The small scale was incompatible with the ambitions of greatness of the new state’s capital; to give the city a new scale implied that the existing must be replaced (8). The 19th century’s great demolitions were replicated in the tabula rasa of the 20th century, allowing radical transformations and the pursuing for new monumental forms inspired on functionalism and standardization.

After the first world war, the construction of new symbols tried to lift the national morale and anticipated an era of “progress”. Coming into the criteria that led to the channeling of the Senna River, the North -South junction represented the most dramatic infrastructural project of the 20th century. New excavations and topographical modifications were followed by more demolitions that set the platform for a modern monumentality.
At the end of the second world war, new ideological trends constructed lifestyles associated with mobility, global economy and mass culture, far away from traditional urban models. La Cité Administrative (1955), located on the layout of the junction, sought to concentrate governmental functions, giving shape to a ceremonial square in what used to be a previous historic popular neighborhood. Meanwhile, La Cité Modèle (1956-1969) followed the CIAM principles, it was voluntarily differentiated from the “chaos” of the historic center and provided an exemplary housing.

Just as the Justice Palace did, these structures seem not willing to dialogue with to the new urban dynamics: La Cité Administrative, was unable to adapt its impeccable volumetric composition to the political restructuring of the country. Consequently, the whole complex lost its governmental character and gave the city a disused impervious urban front. On the other hand, La Cité Modèle was not totally concluded. Today, its community infrastructure has been inattentively preserved and its towers are isolated from the city dynamic (9). During the following decades, the modernist neighborhoods of that generation were blamed of becoming ghettos and contributing with social segregation affecting the population (10).
Facing the postmodern era, Brussels became home to major international institutions (NATO, European Commission, European Union) which generated a high demand for office spaces. As consequence, the transformation process stopped being rational and modern, and initiated a phenomenon of urban sprawl that just obeyed the property speculation called Brusselisation, which promoted the progressive destruction of much of the urban heritage. An international indignation movement reacted to the announcement of the demolition of the Maison du People of Victor Horta in 1964, nevertheless it has been replaced by a twenty six- storey office tower (11).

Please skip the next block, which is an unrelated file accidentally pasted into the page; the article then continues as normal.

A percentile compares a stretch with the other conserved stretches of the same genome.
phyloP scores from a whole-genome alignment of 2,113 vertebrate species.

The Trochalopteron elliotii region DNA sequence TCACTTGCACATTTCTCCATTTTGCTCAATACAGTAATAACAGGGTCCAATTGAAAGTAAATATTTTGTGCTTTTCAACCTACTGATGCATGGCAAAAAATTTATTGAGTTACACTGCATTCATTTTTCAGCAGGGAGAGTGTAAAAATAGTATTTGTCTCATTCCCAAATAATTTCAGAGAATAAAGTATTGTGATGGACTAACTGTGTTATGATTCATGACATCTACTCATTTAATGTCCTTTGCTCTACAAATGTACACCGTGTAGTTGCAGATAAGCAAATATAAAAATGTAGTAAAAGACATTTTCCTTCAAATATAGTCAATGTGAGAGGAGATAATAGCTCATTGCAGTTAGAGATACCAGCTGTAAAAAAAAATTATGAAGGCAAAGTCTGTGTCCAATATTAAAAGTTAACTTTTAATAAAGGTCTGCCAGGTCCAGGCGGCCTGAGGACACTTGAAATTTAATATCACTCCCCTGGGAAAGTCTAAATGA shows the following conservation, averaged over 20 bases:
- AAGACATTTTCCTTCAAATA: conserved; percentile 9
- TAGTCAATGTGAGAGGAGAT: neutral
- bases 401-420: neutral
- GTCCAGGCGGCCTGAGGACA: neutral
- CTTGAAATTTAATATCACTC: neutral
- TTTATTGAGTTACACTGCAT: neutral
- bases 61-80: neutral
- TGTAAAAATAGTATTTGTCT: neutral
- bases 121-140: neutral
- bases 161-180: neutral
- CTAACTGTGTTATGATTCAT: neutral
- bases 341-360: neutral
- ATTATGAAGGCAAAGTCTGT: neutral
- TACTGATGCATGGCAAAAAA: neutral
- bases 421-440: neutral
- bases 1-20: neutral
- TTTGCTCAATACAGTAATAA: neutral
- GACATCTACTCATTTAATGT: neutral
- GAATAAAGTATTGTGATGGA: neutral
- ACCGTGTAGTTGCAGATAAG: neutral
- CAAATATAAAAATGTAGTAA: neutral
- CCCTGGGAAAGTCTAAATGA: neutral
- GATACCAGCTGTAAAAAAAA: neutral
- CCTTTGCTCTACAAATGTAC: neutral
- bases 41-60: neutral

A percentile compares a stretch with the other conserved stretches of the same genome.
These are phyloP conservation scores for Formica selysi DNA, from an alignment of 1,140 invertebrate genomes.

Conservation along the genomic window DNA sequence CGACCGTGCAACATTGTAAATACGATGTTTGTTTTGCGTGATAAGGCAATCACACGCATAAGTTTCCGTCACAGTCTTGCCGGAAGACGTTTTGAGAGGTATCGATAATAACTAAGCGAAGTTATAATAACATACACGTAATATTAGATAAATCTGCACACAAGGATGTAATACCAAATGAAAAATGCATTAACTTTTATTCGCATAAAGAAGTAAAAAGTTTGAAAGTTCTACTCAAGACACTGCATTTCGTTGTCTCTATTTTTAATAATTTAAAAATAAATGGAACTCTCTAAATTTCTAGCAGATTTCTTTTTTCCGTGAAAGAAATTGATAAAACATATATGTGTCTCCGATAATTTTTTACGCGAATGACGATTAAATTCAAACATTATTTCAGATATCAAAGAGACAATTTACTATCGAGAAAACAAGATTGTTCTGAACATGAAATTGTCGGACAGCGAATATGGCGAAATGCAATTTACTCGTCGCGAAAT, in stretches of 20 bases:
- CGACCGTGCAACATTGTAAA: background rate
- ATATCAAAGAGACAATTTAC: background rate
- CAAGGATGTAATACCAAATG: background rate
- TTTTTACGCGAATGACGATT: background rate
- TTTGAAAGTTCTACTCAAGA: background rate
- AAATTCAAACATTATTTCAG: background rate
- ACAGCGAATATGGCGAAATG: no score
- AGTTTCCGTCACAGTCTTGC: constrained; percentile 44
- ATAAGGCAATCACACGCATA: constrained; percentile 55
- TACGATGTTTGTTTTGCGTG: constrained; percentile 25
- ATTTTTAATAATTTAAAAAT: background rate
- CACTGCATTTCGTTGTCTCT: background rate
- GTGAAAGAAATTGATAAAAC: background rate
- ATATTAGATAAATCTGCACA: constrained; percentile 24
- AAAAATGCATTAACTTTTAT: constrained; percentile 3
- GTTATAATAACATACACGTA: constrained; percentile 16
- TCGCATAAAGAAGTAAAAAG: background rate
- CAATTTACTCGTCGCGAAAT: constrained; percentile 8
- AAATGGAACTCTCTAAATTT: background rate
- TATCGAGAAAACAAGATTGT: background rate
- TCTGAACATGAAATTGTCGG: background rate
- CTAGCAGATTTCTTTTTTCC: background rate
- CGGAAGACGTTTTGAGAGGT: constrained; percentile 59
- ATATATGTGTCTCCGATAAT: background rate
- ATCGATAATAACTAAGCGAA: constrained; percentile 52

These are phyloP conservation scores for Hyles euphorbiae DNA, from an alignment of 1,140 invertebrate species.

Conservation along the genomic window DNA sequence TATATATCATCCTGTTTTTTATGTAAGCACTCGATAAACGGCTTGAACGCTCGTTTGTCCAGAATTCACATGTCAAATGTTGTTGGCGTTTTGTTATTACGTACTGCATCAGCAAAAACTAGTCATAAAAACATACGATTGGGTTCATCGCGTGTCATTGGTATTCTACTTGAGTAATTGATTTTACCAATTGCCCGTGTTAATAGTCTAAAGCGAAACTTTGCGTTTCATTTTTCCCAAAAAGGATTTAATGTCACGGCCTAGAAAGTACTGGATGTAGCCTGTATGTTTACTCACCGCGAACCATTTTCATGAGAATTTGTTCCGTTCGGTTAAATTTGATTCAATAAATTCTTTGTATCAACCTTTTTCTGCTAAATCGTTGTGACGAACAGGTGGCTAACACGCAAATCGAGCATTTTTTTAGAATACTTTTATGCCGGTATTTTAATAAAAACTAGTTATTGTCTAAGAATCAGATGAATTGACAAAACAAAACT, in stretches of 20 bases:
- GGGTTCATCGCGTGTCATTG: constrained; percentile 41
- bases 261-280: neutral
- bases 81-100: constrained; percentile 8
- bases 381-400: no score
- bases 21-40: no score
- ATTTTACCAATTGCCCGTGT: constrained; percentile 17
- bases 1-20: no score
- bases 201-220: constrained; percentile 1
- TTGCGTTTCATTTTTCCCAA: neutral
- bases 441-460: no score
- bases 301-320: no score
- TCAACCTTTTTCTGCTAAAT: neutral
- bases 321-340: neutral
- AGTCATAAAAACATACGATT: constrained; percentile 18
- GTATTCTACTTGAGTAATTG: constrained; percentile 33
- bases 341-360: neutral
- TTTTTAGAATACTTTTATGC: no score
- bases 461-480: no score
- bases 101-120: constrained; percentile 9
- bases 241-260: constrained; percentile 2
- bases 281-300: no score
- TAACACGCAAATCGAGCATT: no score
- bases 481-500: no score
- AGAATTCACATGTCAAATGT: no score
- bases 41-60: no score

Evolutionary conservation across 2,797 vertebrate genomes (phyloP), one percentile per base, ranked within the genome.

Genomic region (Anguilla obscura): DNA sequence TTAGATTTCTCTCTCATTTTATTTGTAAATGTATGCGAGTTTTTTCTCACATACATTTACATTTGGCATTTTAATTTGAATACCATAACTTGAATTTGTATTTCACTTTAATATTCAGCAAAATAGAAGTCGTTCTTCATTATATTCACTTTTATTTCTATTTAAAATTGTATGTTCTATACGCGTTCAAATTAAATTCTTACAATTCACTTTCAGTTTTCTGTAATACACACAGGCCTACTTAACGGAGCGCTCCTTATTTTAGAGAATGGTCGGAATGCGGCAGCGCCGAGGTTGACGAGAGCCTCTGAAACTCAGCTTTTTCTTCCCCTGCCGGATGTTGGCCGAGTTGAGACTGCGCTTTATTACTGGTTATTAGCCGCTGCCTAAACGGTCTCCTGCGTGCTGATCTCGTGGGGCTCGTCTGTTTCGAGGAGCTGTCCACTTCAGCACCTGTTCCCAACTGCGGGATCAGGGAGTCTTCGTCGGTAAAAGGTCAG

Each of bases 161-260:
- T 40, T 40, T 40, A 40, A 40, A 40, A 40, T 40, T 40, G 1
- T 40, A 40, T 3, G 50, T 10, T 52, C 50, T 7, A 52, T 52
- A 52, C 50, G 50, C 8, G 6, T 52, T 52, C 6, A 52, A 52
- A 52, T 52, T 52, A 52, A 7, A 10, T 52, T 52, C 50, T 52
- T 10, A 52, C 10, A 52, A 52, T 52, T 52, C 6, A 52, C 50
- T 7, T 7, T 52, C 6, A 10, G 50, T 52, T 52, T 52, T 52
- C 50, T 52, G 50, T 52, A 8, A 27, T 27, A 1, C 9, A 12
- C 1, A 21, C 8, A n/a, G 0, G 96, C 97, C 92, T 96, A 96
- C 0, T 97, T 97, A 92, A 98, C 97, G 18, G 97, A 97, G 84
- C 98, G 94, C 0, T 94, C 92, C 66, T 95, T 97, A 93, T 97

Massive and mono functional office buildings, sometimes desvinculated from public space, hosting European institutions, took over the historical Quartier Leopold. The same happened with the Quartier Nord due to the construction of the Manhattan Project, during the 70’s. This project gave shape to a vision of the city as International Business Center. Therefore, the term Brusselisation is used today pejoratively to describe “the destruction of the city during peace times” (12).

The creation of icons by means of destructing the city’s critical mass, the construction of world business centers detached from their immediate urban context and the imposition of unique interests (either political or economic) on top of the different visions held about a territory, were the criteria that defined the capital of Europe. The previous cases represented ideals of future conceived under the rational criteria of different historical moments. As soon as these ideals changed, the shapes that symbolized them “expired”. In words of Octavio Paz:

“The Architecture is the incorruptible witness of history, because it is not possible to talk about a great building without recognizing on it the witness of an era, its culture, its society, its intentions (…)”.

Inspiring Futures

Ideals change progressively and they are manifested in humans’ everyday habits. The city has the capacity of responding spontaneously to these changes, but not under the static way of huge and imposed projects, rather within the transformation of the urban tissue where inhabitants construct their daily life. In this regard, the evolution of Brussels as capital might be interpreted as the history of a conflict between its icons and urban tissues.